The U.S. Constitution protects the right to pray in public places, but supporters for the amendment want to reaffirm those rights. Those opposed say the amendment doesn't add anything to the existing law.
It's called the Constitutional Amendment 2. Last May, Governor Jay Nixon signed a proclamation to put the proposed amendment on the August ballot.
Under the amendment, "...any person shall have the right to pray individually or corporately in a private or public setting so long as such prayer does not result in disturbance of the peace or disruption of a public meeting or assembly..."
"You really can't have too many restraints on the freedom of religion," says Rep. Charlie Norr (D-132 District). He says this part of the Missouri Constitution is acceptable, but the new amendment will cover more ground. ""I believe it was adequate before, but this does expand it and make it more accessible to schools."
The amendment reaffirms that students can privately pray in public schools, but it would not allow schools to hold class prayers.
Republican Ken Boyce, a candidate for the 136th District, says the amendment is more of a recognition of the rights we already have.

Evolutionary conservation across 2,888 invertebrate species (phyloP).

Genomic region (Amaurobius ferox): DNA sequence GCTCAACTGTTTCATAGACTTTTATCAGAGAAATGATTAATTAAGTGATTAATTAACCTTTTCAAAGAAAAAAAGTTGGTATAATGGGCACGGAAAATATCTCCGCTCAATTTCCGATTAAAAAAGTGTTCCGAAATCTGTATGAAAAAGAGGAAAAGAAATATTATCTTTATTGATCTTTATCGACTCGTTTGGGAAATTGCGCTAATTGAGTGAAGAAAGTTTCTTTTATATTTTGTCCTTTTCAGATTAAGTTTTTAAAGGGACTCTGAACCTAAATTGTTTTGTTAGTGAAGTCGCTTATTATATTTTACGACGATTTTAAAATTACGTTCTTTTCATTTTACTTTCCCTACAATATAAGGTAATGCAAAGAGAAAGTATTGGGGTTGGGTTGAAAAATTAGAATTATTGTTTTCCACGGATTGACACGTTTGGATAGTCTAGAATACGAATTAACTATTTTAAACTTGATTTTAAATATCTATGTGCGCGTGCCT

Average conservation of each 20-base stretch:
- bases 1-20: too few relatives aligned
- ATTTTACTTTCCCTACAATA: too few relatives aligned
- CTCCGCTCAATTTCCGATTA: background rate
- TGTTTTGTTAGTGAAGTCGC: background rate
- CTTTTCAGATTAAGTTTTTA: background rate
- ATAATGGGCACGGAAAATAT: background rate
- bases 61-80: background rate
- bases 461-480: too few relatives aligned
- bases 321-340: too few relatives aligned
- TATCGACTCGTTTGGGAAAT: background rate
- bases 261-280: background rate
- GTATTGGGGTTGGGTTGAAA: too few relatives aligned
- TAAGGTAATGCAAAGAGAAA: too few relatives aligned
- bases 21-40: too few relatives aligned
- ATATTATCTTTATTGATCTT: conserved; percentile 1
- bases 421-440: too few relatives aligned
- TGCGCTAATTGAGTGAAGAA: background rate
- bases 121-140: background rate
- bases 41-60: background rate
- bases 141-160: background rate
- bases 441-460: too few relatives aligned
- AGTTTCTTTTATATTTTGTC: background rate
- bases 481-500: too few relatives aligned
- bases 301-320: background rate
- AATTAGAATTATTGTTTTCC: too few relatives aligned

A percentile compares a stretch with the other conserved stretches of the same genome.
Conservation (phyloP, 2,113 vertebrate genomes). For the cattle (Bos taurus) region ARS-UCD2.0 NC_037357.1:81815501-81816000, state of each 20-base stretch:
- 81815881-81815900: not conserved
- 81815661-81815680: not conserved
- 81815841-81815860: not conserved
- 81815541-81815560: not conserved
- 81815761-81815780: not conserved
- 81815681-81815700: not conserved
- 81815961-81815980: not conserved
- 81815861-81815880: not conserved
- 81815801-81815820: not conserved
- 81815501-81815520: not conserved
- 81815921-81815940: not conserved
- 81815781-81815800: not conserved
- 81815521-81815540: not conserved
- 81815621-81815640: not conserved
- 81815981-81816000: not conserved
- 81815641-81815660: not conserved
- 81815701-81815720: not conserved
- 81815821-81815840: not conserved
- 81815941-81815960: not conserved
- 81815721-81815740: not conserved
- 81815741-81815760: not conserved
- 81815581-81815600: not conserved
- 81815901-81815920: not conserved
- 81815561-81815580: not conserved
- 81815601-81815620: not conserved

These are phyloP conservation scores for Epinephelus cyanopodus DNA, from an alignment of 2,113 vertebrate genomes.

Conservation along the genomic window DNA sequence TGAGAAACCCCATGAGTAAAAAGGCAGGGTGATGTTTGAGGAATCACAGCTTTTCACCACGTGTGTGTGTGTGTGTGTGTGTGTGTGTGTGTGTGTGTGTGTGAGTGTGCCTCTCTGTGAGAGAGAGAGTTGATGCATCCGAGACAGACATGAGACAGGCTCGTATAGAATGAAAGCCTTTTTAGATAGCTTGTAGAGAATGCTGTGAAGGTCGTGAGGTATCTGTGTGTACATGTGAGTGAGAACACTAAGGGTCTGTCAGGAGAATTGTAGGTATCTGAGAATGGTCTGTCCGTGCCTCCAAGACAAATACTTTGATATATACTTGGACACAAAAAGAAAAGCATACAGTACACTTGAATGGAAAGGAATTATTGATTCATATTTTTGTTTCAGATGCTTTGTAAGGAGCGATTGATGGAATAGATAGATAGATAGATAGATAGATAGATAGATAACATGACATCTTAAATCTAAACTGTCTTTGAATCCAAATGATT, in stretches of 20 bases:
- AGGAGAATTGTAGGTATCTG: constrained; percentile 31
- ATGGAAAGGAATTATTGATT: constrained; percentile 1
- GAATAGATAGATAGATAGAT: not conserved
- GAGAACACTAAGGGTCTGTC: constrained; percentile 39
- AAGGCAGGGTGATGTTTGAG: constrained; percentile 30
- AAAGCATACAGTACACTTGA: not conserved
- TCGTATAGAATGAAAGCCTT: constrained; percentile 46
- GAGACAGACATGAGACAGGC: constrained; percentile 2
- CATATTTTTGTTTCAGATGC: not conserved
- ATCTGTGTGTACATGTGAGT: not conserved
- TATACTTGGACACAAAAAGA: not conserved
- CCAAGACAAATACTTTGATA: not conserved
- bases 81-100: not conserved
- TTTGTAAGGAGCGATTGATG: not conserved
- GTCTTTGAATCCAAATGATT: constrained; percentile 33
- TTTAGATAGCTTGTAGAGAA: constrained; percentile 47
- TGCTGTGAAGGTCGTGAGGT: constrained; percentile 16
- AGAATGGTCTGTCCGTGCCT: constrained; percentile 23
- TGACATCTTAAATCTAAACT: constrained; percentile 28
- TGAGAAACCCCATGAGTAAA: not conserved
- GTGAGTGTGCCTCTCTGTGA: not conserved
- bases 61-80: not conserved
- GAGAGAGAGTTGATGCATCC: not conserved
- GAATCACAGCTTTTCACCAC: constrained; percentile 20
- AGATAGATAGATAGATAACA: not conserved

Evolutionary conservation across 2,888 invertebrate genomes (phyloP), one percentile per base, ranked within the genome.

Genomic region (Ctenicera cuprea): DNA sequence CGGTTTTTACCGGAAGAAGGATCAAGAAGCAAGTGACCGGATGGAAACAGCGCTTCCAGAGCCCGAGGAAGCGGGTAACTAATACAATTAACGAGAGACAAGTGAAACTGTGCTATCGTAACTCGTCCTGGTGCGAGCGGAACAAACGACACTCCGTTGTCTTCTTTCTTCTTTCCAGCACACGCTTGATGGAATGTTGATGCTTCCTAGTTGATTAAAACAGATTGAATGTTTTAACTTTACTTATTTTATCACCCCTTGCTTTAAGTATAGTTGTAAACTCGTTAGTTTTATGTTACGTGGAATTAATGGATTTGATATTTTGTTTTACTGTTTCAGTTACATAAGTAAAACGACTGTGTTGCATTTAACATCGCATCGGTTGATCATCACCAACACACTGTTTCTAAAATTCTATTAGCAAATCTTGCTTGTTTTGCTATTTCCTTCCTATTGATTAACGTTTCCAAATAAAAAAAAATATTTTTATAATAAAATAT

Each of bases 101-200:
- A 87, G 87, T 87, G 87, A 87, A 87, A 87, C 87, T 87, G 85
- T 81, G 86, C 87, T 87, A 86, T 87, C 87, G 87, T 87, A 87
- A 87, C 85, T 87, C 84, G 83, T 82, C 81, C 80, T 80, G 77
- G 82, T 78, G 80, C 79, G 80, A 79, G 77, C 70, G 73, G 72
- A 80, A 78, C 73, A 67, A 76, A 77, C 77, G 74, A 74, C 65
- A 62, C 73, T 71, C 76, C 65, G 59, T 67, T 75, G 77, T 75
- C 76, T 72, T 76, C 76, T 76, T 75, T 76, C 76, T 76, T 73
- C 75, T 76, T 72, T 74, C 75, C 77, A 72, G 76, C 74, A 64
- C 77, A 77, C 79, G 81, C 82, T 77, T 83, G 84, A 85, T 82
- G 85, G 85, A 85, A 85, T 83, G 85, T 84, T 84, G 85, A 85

"We're getting to a point where people are saying, 'If you would like for it to be reduced to writing, here it is. It's here in writing.'"
Some voters believe their child shouldn't be denied this right.
"I'd come unglued" says Linda Saggese. "I really would."
"That's our constitutional right as far as I know public place or private place," says Patty Lane.
Another addition of the amendment says,"...all free public schools receiving state appropriations shall display, in a conspicuous and legible manner, the text of the bill of rights of the constitution."
"I think it's a good section explaining the Bill of Rights," adds Norr. "Sometimes opponents didn't like the idea, but it is part of the constitution and I believe the children in school should be aware of the Bill of Rights.".
The amendment also says students can express religious beliefs in assignments, free from discrimination.